Tirath Singh Bakshi

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Rai Bahadur Tirath Singh Bakshi joined the United Province Police Force during the British Raj and was born between 1850 and 1904 [1] later became Deputy Inspector General of Police of the state.

Singh was awarded the Indian Service Order by King George V, after successfully capturing Sultana, one of the region's most feared dacoits (bandits) in Rohilkhand and Chambal. In the 1940s, he was again honoured by King George VI with the title, Rai Bahadur. He later settled in Dholpur (now in Rajasthan). Adored by the citizens, who proudly called him Bubba Sahibor, he was responsible for bringing order to the Chambal Ravines.

Singh died on 28 February 1948. His burial site is in Dholpur.


He was the second son of S Hoshiar Singh Bakshi and Chanan Devi.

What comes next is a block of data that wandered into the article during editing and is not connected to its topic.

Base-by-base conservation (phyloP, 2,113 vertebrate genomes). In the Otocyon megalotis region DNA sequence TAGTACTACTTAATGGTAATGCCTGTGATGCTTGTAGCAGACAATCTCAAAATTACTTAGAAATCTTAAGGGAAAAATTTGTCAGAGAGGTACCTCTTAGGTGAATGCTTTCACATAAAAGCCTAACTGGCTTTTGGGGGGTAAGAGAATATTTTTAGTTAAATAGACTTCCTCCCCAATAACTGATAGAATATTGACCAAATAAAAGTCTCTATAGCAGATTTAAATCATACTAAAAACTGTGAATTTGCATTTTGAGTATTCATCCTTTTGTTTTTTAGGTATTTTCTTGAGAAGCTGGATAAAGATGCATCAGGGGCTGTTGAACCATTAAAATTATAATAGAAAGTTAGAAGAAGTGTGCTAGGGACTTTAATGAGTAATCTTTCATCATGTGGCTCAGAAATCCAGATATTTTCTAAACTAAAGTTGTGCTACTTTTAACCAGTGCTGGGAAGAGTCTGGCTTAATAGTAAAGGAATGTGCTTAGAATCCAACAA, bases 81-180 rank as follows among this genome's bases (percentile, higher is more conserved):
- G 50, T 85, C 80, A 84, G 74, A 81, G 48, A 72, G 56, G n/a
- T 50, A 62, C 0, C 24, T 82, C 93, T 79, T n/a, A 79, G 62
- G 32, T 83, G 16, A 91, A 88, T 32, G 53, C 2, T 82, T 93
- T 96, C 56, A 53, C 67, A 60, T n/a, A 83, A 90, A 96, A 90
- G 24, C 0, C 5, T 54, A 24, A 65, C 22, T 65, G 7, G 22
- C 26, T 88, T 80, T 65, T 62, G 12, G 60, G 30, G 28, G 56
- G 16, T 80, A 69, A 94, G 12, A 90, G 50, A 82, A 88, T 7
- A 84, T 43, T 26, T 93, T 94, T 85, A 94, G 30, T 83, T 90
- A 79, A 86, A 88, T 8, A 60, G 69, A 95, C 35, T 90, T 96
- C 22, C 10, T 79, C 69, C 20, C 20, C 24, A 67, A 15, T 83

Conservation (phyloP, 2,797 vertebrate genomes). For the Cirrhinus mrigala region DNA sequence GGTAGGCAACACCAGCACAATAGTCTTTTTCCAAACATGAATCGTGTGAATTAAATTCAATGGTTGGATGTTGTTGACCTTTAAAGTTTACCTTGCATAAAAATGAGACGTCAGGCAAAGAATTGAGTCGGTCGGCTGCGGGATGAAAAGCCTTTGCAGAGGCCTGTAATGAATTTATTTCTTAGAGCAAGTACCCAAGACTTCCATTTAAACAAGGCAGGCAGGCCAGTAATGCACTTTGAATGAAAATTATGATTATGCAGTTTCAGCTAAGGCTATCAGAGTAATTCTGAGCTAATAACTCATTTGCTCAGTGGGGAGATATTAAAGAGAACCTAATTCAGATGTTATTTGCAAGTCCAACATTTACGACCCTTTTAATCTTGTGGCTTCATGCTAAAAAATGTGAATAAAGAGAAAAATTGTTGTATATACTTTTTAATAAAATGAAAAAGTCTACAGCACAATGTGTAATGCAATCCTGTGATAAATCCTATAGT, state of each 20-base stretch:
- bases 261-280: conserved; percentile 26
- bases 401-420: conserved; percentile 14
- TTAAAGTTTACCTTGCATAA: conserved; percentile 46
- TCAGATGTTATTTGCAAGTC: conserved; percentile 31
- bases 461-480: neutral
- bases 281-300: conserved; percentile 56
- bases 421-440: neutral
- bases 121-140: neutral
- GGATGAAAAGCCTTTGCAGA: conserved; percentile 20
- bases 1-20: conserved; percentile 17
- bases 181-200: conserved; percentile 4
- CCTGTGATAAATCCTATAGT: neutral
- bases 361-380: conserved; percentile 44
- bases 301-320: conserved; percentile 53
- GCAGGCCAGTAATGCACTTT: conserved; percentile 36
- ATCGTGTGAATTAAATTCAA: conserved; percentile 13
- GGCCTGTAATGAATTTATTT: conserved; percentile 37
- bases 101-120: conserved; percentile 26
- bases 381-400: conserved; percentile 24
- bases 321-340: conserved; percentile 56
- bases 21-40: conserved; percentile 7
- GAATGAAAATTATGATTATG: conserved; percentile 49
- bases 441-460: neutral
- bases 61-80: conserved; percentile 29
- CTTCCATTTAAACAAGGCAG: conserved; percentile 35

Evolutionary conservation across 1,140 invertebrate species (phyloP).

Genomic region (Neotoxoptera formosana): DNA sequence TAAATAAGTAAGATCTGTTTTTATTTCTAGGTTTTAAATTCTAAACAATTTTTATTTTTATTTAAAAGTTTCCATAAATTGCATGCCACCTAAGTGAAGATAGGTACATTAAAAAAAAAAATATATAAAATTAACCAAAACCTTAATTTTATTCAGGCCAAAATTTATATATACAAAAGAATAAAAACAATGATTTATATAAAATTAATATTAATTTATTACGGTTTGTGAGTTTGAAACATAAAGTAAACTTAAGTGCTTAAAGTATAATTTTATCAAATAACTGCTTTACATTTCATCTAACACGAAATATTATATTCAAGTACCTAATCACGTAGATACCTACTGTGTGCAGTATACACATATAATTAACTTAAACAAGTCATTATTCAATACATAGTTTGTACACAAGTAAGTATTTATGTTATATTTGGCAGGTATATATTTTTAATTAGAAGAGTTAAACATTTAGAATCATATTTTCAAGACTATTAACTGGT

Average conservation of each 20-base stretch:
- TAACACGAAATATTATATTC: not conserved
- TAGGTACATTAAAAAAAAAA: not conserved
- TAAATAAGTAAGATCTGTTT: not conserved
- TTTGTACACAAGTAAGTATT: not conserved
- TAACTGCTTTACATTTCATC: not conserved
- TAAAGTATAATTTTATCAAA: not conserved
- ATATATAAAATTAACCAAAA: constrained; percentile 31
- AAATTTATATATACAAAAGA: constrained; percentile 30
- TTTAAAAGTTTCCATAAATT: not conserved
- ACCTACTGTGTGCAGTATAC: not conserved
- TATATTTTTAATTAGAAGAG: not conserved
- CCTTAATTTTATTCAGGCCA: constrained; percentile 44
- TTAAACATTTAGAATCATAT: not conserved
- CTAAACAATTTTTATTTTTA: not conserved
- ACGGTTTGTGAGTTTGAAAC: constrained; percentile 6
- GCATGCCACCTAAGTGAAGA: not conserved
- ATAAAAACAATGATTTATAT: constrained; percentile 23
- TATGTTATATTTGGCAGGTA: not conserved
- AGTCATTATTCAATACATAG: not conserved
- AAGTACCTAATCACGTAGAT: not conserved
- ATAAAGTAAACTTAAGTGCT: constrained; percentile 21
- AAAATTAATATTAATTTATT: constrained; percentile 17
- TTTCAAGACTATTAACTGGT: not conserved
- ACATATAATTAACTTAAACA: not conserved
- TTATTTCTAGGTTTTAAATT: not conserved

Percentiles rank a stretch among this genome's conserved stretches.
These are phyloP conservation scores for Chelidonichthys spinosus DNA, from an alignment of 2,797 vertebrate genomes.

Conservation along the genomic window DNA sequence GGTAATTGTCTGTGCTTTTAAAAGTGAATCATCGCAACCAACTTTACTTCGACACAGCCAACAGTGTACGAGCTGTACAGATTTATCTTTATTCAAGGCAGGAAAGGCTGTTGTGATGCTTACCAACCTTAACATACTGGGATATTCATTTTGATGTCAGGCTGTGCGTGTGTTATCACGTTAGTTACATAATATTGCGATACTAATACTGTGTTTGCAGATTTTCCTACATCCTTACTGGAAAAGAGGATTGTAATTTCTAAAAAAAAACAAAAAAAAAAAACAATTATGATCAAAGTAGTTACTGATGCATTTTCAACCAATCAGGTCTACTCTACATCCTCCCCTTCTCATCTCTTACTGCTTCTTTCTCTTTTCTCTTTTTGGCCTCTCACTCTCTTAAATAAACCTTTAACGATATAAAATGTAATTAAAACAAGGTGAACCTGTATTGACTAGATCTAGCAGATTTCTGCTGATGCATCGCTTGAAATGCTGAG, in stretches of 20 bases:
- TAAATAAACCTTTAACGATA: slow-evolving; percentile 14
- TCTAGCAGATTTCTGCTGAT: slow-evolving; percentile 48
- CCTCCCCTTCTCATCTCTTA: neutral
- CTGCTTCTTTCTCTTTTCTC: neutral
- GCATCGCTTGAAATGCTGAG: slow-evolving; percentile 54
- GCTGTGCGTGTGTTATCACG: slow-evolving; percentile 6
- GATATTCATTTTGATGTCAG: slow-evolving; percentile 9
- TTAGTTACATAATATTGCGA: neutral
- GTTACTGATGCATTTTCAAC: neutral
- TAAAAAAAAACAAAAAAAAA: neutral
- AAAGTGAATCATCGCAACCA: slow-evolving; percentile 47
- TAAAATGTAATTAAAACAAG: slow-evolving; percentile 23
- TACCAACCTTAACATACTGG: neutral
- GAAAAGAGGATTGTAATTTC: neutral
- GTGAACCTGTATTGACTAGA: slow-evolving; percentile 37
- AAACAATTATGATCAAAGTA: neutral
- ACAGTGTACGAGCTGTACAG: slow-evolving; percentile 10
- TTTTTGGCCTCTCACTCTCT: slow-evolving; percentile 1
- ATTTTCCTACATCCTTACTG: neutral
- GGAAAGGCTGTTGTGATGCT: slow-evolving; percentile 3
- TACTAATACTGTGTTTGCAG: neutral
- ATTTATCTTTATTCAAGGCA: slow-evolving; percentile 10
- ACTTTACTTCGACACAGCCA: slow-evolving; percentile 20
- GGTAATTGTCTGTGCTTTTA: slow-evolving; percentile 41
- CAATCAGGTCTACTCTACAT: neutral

His eldest son Raghunath Singh Bakshi, a close compatriot of Govind Vallabh Pant the Home Minister of India, was seriously involved in India's independence. He died before he could see his dream come true. His second son, Sardar Ranbir Singh bakshi, was a lawyer by profession, who rose to the position of a judge in Dholpur. Like his father Sardar served the Maharaja of Dholpur. He moved to Punjab after India's independence. One of the first to join the Indian Administrative Service, Sardar was the last Chief Secretary Of Patiala and East Punjab States Union (PEPSU). He served as Additional Chief Secretary Punjab when PEPSU and Punjab were merged. He then returned to Patiala and served as Chairman Of the state's Public Service Commission, his 3rd son Birander Singh bakshi who was also in the police, his 4th son Gurdit Singh bakshi was a police officer, his 5th son Mohinder Singh bakshi was also a police officer who was sent to Sikkim as the commissioner of police on deputation he was also the officer in charge to shift the Tenzin Gyatso's treasurers to India from Sikkim, his 7th son Govind Singh Bakshi was also in the police, he resides in Patiala, his daughter Amba Bakshi was married to an army officer.

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  1. "Rai Bahadur Tirath Singh Bakshi". geni_family_tree. Retrieved 17 April 2020.